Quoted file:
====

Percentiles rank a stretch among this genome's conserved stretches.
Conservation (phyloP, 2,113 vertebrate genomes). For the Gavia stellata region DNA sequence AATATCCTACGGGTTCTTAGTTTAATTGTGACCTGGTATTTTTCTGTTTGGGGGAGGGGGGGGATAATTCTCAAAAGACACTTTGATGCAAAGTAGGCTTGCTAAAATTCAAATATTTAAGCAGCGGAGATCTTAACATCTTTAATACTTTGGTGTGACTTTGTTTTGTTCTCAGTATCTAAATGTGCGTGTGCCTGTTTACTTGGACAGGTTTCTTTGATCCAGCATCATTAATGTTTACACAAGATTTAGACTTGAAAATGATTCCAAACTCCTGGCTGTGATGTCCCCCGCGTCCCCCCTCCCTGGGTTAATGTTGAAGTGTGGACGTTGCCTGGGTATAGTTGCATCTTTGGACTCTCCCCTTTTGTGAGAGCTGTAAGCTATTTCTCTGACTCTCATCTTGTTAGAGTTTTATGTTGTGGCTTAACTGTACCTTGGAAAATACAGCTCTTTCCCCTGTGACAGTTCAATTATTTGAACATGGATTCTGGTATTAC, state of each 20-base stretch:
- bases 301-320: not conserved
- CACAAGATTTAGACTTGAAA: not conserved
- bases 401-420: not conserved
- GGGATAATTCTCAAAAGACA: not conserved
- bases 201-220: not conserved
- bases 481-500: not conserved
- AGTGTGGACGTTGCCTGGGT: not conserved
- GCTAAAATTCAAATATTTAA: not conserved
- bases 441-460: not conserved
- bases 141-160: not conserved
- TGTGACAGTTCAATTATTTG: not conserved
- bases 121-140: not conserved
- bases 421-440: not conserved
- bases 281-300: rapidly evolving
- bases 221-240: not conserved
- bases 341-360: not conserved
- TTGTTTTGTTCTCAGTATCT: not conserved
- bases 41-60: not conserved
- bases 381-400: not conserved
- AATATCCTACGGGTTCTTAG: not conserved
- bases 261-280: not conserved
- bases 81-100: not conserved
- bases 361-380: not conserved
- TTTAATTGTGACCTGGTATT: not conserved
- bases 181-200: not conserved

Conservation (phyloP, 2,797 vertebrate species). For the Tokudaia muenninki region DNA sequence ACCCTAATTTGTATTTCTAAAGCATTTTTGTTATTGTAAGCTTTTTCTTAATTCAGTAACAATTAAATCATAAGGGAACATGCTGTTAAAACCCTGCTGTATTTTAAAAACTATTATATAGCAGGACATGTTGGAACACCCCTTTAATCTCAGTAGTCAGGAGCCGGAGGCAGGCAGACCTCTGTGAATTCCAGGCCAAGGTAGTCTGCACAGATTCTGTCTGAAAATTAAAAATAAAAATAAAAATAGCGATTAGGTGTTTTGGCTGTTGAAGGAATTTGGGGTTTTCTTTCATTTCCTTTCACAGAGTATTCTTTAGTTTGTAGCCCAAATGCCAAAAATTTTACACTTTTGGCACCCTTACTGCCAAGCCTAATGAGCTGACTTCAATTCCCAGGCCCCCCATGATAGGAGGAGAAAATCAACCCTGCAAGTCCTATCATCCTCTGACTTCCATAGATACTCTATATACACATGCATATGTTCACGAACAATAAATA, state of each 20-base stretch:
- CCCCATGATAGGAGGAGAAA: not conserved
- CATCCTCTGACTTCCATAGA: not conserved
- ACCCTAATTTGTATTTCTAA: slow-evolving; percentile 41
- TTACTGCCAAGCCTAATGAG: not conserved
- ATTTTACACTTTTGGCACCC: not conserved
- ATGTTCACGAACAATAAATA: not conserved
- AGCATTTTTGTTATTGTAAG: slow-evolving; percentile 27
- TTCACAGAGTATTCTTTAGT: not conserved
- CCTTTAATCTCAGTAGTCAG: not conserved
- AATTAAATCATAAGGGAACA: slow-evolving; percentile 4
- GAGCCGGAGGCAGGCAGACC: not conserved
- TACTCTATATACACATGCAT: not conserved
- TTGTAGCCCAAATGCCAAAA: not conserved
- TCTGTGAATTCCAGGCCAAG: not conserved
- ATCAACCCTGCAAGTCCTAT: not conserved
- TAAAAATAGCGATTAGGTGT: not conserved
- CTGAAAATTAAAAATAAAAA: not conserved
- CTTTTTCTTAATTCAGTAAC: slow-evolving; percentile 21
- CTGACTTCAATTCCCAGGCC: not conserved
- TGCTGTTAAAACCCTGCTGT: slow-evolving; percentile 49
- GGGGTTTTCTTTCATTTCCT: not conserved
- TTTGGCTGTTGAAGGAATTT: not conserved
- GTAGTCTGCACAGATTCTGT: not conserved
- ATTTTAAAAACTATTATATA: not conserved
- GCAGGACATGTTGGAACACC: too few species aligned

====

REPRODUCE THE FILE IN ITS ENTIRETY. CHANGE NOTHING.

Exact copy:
Percentiles rank a stretch among this genome's conserved stretches.
Conservation (phyloP, 2,113 vertebrate genomes). For the Gavia stellata region DNA sequence AATATCCTACGGGTTCTTAGTTTAATTGTGACCTGGTATTTTTCTGTTTGGGGGAGGGGGGGGATAATTCTCAAAAGACACTTTGATGCAAAGTAGGCTTGCTAAAATTCAAATATTTAAGCAGCGGAGATCTTAACATCTTTAATACTTTGGTGTGACTTTGTTTTGTTCTCAGTATCTAAATGTGCGTGTGCCTGTTTACTTGGACAGGTTTCTTTGATCCAGCATCATTAATGTTTACACAAGATTTAGACTTGAAAATGATTCCAAACTCCTGGCTGTGATGTCCCCCGCGTCCCCCCTCCCTGGGTTAATGTTGAAGTGTGGACGTTGCCTGGGTATAGTTGCATCTTTGGACTCTCCCCTTTTGTGAGAGCTGTAAGCTATTTCTCTGACTCTCATCTTGTTAGAGTTTTATGTTGTGGCTTAACTGTACCTTGGAAAATACAGCTCTTTCCCCTGTGACAGTTCAATTATTTGAACATGGATTCTGGTATTAC, state of each 20-base stretch:
- bases 301-320: not conserved
- CACAAGATTTAGACTTGAAA: not conserved
- bases 401-420: not conserved
- GGGATAATTCTCAAAAGACA: not conserved
- bases 201-220: not conserved
- bases 481-500: not conserved
- AGTGTGGACGTTGCCTGGGT: not conserved
- GCTAAAATTCAAATATTTAA: not conserved
- bases 441-460: not conserved
- bases 141-160: not conserved
- TGTGACAGTTCAATTATTTG: not conserved
- bases 121-140: not conserved
- bases 421-440: not conserved
- bases 281-300: rapidly evolving
- bases 221-240: not conserved
- bases 341-360: not conserved
- TTGTTTTGTTCTCAGTATCT: not conserved
- bases 41-60: not conserved
- bases 381-400: not conserved
- AATATCCTACGGGTTCTTAG: not conserved
- bases 261-280: not conserved
- bases 81-100: not conserved
- bases 361-380: not conserved
- TTTAATTGTGACCTGGTATT: not conserved
- bases 181-200: not conserved

Conservation (phyloP, 2,797 vertebrate species). For the Tokudaia muenninki region DNA sequence ACCCTAATTTGTATTTCTAAAGCATTTTTGTTATTGTAAGCTTTTTCTTAATTCAGTAACAATTAAATCATAAGGGAACATGCTGTTAAAACCCTGCTGTATTTTAAAAACTATTATATAGCAGGACATGTTGGAACACCCCTTTAATCTCAGTAGTCAGGAGCCGGAGGCAGGCAGACCTCTGTGAATTCCAGGCCAAGGTAGTCTGCACAGATTCTGTCTGAAAATTAAAAATAAAAATAAAAATAGCGATTAGGTGTTTTGGCTGTTGAAGGAATTTGGGGTTTTCTTTCATTTCCTTTCACAGAGTATTCTTTAGTTTGTAGCCCAAATGCCAAAAATTTTACACTTTTGGCACCCTTACTGCCAAGCCTAATGAGCTGACTTCAATTCCCAGGCCCCCCATGATAGGAGGAGAAAATCAACCCTGCAAGTCCTATCATCCTCTGACTTCCATAGATACTCTATATACACATGCATATGTTCACGAACAATAAATA, state of each 20-base stretch:
- CCCCATGATAGGAGGAGAAA: not conserved
- CATCCTCTGACTTCCATAGA: not conserved
- ACCCTAATTTGTATTTCTAA: slow-evolving; percentile 41
- TTACTGCCAAGCCTAATGAG: not conserved
- ATTTTACACTTTTGGCACCC: not conserved
- ATGTTCACGAACAATAAATA: not conserved
- AGCATTTTTGTTATTGTAAG: slow-evolving; percentile 27
- TTCACAGAGTATTCTTTAGT: not conserved
- CCTTTAATCTCAGTAGTCAG: not conserved
- AATTAAATCATAAGGGAACA: slow-evolving; percentile 4
- GAGCCGGAGGCAGGCAGACC: not conserved
- TACTCTATATACACATGCAT: not conserved
- TTGTAGCCCAAATGCCAAAA: not conserved
- TCTGTGAATTCCAGGCCAAG: not conserved
- ATCAACCCTGCAAGTCCTAT: not conserved
- TAAAAATAGCGATTAGGTGT: not conserved
- CTGAAAATTAAAAATAAAAA: not conserved
- CTTTTTCTTAATTCAGTAAC: slow-evolving; percentile 21
- CTGACTTCAATTCCCAGGCC: not conserved
- TGCTGTTAAAACCCTGCTGT: slow-evolving; percentile 49
- GGGGTTTTCTTTCATTTCCT: not conserved
- TTTGGCTGTTGAAGGAATTT: not conserved
- GTAGTCTGCACAGATTCTGT: not conserved
- ATTTTAAAAACTATTATATA: not conserved
- GCAGGACATGTTGGAACACC: too few species aligned